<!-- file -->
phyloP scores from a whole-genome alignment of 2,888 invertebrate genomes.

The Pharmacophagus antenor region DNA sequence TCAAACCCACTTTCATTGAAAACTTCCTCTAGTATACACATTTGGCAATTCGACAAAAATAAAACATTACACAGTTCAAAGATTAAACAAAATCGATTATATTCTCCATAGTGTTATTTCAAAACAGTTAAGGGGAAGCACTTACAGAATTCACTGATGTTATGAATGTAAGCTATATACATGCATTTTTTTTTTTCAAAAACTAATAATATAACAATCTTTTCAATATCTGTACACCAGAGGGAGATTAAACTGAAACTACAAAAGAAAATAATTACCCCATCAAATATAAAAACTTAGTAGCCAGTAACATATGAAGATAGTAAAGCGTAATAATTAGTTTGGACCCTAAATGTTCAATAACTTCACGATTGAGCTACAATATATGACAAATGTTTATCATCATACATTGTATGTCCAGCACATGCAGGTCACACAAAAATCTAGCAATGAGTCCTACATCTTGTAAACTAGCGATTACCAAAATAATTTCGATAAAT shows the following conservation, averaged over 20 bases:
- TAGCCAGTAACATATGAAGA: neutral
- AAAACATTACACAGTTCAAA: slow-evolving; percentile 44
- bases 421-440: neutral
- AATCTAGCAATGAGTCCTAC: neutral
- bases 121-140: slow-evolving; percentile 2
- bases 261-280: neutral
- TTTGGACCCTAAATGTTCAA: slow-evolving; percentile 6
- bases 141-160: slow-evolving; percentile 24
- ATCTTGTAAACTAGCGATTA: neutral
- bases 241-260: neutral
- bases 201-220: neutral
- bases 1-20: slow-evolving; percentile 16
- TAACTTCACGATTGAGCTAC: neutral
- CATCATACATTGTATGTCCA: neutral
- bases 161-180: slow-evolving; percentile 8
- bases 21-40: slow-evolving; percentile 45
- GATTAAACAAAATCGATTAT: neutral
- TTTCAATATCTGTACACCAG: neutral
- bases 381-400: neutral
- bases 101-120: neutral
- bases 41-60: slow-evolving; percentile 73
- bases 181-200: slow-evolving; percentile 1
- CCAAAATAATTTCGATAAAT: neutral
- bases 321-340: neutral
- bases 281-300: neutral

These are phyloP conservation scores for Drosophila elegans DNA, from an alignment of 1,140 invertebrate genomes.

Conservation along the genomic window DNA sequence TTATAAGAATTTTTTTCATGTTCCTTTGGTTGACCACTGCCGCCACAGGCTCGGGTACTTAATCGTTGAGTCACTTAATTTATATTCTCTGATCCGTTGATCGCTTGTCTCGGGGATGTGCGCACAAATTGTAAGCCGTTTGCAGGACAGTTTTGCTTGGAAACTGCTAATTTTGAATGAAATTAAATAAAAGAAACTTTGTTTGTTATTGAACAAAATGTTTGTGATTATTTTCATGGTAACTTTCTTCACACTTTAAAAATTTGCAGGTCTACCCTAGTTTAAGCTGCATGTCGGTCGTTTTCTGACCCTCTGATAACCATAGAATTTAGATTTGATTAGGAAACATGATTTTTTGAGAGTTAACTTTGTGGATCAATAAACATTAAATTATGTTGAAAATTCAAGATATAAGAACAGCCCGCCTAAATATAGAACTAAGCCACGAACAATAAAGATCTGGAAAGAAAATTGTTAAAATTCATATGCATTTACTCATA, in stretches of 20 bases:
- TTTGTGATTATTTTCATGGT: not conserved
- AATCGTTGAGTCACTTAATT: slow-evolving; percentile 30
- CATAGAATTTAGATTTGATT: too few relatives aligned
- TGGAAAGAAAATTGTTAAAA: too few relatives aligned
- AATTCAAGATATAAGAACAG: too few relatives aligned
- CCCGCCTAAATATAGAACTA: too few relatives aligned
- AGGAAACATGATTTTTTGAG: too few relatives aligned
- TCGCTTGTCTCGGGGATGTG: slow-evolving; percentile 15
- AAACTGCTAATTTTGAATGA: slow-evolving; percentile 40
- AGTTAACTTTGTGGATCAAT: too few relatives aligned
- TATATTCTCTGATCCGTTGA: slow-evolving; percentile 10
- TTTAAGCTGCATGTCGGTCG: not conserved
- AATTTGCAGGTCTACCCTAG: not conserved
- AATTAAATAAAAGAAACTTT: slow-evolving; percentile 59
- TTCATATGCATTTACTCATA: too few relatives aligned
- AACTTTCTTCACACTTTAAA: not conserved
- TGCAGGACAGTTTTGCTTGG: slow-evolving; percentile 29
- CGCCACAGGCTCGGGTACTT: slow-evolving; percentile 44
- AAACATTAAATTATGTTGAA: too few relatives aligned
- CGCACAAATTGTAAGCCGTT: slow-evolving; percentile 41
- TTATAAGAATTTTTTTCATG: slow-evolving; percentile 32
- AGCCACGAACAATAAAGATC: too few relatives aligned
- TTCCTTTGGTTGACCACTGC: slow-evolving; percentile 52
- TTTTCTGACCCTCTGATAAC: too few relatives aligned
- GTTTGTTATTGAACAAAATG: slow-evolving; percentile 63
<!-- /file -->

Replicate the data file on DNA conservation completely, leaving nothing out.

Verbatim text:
phyloP scores from a whole-genome alignment of 2,888 invertebrate genomes.

The Pharmacophagus antenor region DNA sequence TCAAACCCACTTTCATTGAAAACTTCCTCTAGTATACACATTTGGCAATTCGACAAAAATAAAACATTACACAGTTCAAAGATTAAACAAAATCGATTATATTCTCCATAGTGTTATTTCAAAACAGTTAAGGGGAAGCACTTACAGAATTCACTGATGTTATGAATGTAAGCTATATACATGCATTTTTTTTTTTCAAAAACTAATAATATAACAATCTTTTCAATATCTGTACACCAGAGGGAGATTAAACTGAAACTACAAAAGAAAATAATTACCCCATCAAATATAAAAACTTAGTAGCCAGTAACATATGAAGATAGTAAAGCGTAATAATTAGTTTGGACCCTAAATGTTCAATAACTTCACGATTGAGCTACAATATATGACAAATGTTTATCATCATACATTGTATGTCCAGCACATGCAGGTCACACAAAAATCTAGCAATGAGTCCTACATCTTGTAAACTAGCGATTACCAAAATAATTTCGATAAAT shows the following conservation, averaged over 20 bases:
- TAGCCAGTAACATATGAAGA: neutral
- AAAACATTACACAGTTCAAA: slow-evolving; percentile 44
- bases 421-440: neutral
- AATCTAGCAATGAGTCCTAC: neutral
- bases 121-140: slow-evolving; percentile 2
- bases 261-280: neutral
- TTTGGACCCTAAATGTTCAA: slow-evolving; percentile 6
- bases 141-160: slow-evolving; percentile 24
- ATCTTGTAAACTAGCGATTA: neutral
- bases 241-260: neutral
- bases 201-220: neutral
- bases 1-20: slow-evolving; percentile 16
- TAACTTCACGATTGAGCTAC: neutral
- CATCATACATTGTATGTCCA: neutral
- bases 161-180: slow-evolving; percentile 8
- bases 21-40: slow-evolving; percentile 45
- GATTAAACAAAATCGATTAT: neutral
- TTTCAATATCTGTACACCAG: neutral
- bases 381-400: neutral
- bases 101-120: neutral
- bases 41-60: slow-evolving; percentile 73
- bases 181-200: slow-evolving; percentile 1
- CCAAAATAATTTCGATAAAT: neutral
- bases 321-340: neutral
- bases 281-300: neutral

These are phyloP conservation scores for Drosophila elegans DNA, from an alignment of 1,140 invertebrate genomes.

Conservation along the genomic window DNA sequence TTATAAGAATTTTTTTCATGTTCCTTTGGTTGACCACTGCCGCCACAGGCTCGGGTACTTAATCGTTGAGTCACTTAATTTATATTCTCTGATCCGTTGATCGCTTGTCTCGGGGATGTGCGCACAAATTGTAAGCCGTTTGCAGGACAGTTTTGCTTGGAAACTGCTAATTTTGAATGAAATTAAATAAAAGAAACTTTGTTTGTTATTGAACAAAATGTTTGTGATTATTTTCATGGTAACTTTCTTCACACTTTAAAAATTTGCAGGTCTACCCTAGTTTAAGCTGCATGTCGGTCGTTTTCTGACCCTCTGATAACCATAGAATTTAGATTTGATTAGGAAACATGATTTTTTGAGAGTTAACTTTGTGGATCAATAAACATTAAATTATGTTGAAAATTCAAGATATAAGAACAGCCCGCCTAAATATAGAACTAAGCCACGAACAATAAAGATCTGGAAAGAAAATTGTTAAAATTCATATGCATTTACTCATA, in stretches of 20 bases:
- TTTGTGATTATTTTCATGGT: not conserved
- AATCGTTGAGTCACTTAATT: slow-evolving; percentile 30
- CATAGAATTTAGATTTGATT: too few relatives aligned
- TGGAAAGAAAATTGTTAAAA: too few relatives aligned
- AATTCAAGATATAAGAACAG: too few relatives aligned
- CCCGCCTAAATATAGAACTA: too few relatives aligned
- AGGAAACATGATTTTTTGAG: too few relatives aligned
- TCGCTTGTCTCGGGGATGTG: slow-evolving; percentile 15
- AAACTGCTAATTTTGAATGA: slow-evolving; percentile 40
- AGTTAACTTTGTGGATCAAT: too few relatives aligned
- TATATTCTCTGATCCGTTGA: slow-evolving; percentile 10
- TTTAAGCTGCATGTCGGTCG: not conserved
- AATTTGCAGGTCTACCCTAG: not conserved
- AATTAAATAAAAGAAACTTT: slow-evolving; percentile 59
- TTCATATGCATTTACTCATA: too few relatives aligned
- AACTTTCTTCACACTTTAAA: not conserved
- TGCAGGACAGTTTTGCTTGG: slow-evolving; percentile 29
- CGCCACAGGCTCGGGTACTT: slow-evolving; percentile 44
- AAACATTAAATTATGTTGAA: too few relatives aligned
- CGCACAAATTGTAAGCCGTT: slow-evolving; percentile 41
- TTATAAGAATTTTTTTCATG: slow-evolving; percentile 32
- AGCCACGAACAATAAAGATC: too few relatives aligned
- TTCCTTTGGTTGACCACTGC: slow-evolving; percentile 52
- TTTTCTGACCCTCTGATAAC: too few relatives aligned
- GTTTGTTATTGAACAAAATG: slow-evolving; percentile 63